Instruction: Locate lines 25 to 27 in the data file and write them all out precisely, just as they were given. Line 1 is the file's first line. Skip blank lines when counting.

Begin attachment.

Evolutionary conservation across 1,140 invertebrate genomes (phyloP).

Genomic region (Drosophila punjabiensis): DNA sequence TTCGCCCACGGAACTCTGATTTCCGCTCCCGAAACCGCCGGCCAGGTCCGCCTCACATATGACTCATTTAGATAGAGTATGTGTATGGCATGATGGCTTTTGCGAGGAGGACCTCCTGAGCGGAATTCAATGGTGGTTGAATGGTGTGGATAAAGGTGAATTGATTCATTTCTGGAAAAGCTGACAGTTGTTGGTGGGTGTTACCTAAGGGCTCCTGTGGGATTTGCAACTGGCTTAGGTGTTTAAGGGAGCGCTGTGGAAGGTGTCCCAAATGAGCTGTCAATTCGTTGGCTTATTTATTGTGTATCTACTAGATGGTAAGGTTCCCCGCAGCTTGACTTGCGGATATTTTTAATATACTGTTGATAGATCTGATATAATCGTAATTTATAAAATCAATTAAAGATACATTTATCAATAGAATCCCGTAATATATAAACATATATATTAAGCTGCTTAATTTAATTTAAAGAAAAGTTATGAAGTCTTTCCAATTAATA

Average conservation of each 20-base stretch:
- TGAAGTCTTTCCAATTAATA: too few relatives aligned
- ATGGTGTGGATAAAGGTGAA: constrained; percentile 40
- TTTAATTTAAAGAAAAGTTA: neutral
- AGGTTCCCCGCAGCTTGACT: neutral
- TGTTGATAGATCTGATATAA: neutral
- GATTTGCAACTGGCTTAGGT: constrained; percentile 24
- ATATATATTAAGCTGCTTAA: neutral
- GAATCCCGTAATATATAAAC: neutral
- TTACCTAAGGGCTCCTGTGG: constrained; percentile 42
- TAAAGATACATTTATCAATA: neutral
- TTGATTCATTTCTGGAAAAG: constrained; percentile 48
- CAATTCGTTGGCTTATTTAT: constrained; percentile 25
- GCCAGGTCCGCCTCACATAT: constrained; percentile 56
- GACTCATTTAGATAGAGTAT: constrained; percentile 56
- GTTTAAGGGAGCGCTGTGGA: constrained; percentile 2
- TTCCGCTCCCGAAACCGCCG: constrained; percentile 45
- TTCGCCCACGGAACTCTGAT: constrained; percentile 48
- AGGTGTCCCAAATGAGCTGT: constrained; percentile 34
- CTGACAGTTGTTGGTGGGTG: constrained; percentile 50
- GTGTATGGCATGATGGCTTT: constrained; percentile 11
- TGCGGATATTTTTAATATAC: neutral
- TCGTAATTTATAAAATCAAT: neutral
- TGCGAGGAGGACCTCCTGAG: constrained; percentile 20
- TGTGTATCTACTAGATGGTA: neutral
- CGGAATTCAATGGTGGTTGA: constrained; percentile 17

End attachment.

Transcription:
- TCGTAATTTATAAAATCAAT: neutral
- TGCGAGGAGGACCTCCTGAG: constrained; percentile 20
- TGTGTATCTACTAGATGGTA: neutral